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Huge military exercise highlights 'rebalancing of US policy toward Asia'

Rosie Brown / Yankee-Brown Productions

A U.S. Navy landing craft arrives at Thailand's Hat Yao beach during Cobra Gold 2013, a military exercise involving 13,000 military personnel.

HAT YAO, Thailand -- An ear-thumping explosion reverberates around the bay as a plume of water shoots hundreds of yards into the air.

Two Marine F/A-18 Hornet fighter jets scream by overhead, while Huey and Super Cobra helicopters bank hard, simulating bombing runs. Heavily armed, amphibious assault vehicles churn up the sand as they unleash hordes of U.S. Marines onto one of Thailand's idyllic eastern beaches.

Cobra Gold 2013 -- the largest multinational military exercise in the Asia-Pacific region -- is officially under way.

Rosie Brown / Yankee-Brown Productions

A Thai marine waits patiently for instructions in the midday sun during Cobra Gold 2013.

The annual exercise is in its 32nd iteration and involves 13,000 military personnel countries, including Japan and South Korea, as well as observers from China and, for the first time, Myanmar.

For 10 days, these forces will conduct a variety of field exercises, from amphibious assaults and jungle warfare to humanitarian and civic assistance projects.

Leading the exercises are more than 1,000 Marines and sailors from the 31st Marine Expeditionary Unit, part of Amphibious Force 7th Fleet.

Many of these servicemen and women will play a major role in America's new "Asia pivot" defense strategy, which calls for the strengthening of U.S. military power in the region.

"The pivot to the Pacific that President Obama has talked about is a refocusing of assets and efforts after over 10 years of war in Afghanistan and Iraq," said Capt. Cathal O'Connor, commander of Amphibious Squadron 11. "But the actual relationship of being out here in the Pacific goes back to the time of the Civil War."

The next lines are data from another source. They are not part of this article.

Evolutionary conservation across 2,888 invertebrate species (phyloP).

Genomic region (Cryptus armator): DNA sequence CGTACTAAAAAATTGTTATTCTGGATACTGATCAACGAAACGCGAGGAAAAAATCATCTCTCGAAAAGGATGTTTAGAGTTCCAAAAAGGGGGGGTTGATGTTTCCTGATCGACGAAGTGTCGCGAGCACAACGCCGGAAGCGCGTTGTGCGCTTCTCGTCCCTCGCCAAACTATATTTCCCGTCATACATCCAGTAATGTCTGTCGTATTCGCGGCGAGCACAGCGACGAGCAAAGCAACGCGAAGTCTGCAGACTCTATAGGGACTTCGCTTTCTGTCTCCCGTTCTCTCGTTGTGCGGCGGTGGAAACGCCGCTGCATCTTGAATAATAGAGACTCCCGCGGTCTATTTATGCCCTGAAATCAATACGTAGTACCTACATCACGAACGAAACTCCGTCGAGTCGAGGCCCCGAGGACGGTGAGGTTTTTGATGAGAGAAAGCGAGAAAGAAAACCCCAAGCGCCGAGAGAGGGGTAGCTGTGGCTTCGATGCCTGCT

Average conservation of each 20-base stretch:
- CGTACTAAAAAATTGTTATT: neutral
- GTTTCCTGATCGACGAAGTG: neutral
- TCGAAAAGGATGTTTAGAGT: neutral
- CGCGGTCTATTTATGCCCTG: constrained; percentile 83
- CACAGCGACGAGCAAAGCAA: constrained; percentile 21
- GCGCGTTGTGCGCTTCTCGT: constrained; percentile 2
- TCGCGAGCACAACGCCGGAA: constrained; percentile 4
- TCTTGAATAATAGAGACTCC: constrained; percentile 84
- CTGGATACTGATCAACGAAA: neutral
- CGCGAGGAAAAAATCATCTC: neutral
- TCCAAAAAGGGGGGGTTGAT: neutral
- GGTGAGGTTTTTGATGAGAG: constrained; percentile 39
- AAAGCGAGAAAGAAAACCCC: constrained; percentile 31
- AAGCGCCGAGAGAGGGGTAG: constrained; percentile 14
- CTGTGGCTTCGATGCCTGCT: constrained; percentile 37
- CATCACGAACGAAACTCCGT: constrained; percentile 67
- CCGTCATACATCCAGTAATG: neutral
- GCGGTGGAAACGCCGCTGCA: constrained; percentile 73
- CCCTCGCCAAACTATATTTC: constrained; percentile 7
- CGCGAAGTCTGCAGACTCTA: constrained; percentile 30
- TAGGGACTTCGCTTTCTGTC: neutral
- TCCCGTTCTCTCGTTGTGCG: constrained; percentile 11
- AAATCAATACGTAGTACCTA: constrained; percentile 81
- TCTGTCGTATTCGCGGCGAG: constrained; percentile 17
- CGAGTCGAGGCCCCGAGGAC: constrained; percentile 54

Cobra Gold itself is a holdover from the Cold War when it was one of the key pillars of U.S. regional security.

'A deterrent'
During the height of the Cold War, the exercise regularly simulated invasions of Thailand from its northern and eastern borders.

Now with U.S. once again focused on the Pacific, Cobra Gold has taken on renewed significance, explained Jon Grevatt, an Asia-Pacific analyst for IHS Jane's.

"It has new purpose to show the strength of military collaboration between the U.S. and its partner nations, creating a deterrent to Chinese and North Korean ambitions," he said.

Tensions have been rising in the region with the dispute between China and Japan over the Senkaku Islands – known as Diaoyu in Chinese -- and North Korea's latest nuclear test.

Rosie Brown / Yankee-Brown Productions

Plumes of smoke rise from simulated bombing runs over Hat Yao beach in Thailand.

This strengthening has already begun with the Navy sending a newly upgraded, guided-missile cruiser, USS Antietam, to join the 7th Fleet based in Japan. The Antietam gives the Navy a more sophisticated air-defense system, particularly against ballistic missiles.

More ships will be arriving in the region in the near future as the Pentagon continues its plan to shift around 60 percent of all Navy warships to the Asia-Pacific theater by 2020.

And it's not just the Navy getting in on the action, the Marines have deployed two battalions -- nearly 2,000 troops -- to Okinawa in the last six weeks with more scheduled to arrive this summer. There are now more than 17,000 U.S. Marines based in Japan -- the most in over a decade.

Both Obama and Defense Secretary Leon Panetta have visited Southeast Asia in recent months, reinforcing how critical the Asia-Pacific theater has become to U.S. strategy.

"We all know that the Asia-Pacific is the traffic highway of so many goods and services. A great many things are manufactured in this part of the world," said Rear Adm. Jeffrey A. Harley, commander of Amphibious Force 7th Fleet. "The United States has been a presence in the Pacific for many, many years… and they will continue to be so."

Sheila A. Smith, an expert on regional security in Asia for the Council on Foreign Relations, said that despite the fact China had accepted an invitation to observe Cobra Gold "military exercises always raise eyebrows."

“The president is a Pacific president," she said. "I think he realizes that the region has been overlooked. It’s not threat-based or military-driven. The large part is an adjustment of diplomatic focus."

Rosie Brown / Yankee-Brown Productions

US Marines assault Hat Yao beach during an exercise as part of Cobra Gold 2013.

Matt Stumpf, an expert on U.S.-Asian relations at the Asia Society think tank, added: "I think what’s notable about this year’s exercise is in the context of the rebalancing of U.S. policy toward Asia.

"The president and [former Secretary of State Hillary] Clinton have both spoken in depth on their views that Asia is critical to the United States in the 21st century. And with the drawdown in Afghanistan and the end of the war in Iraq, there was an opportunity in Asia to refocus diplomatic, defense and development tools for U.S. goals in the region."

NBC News Staff Writer John Newland contributed to this report.


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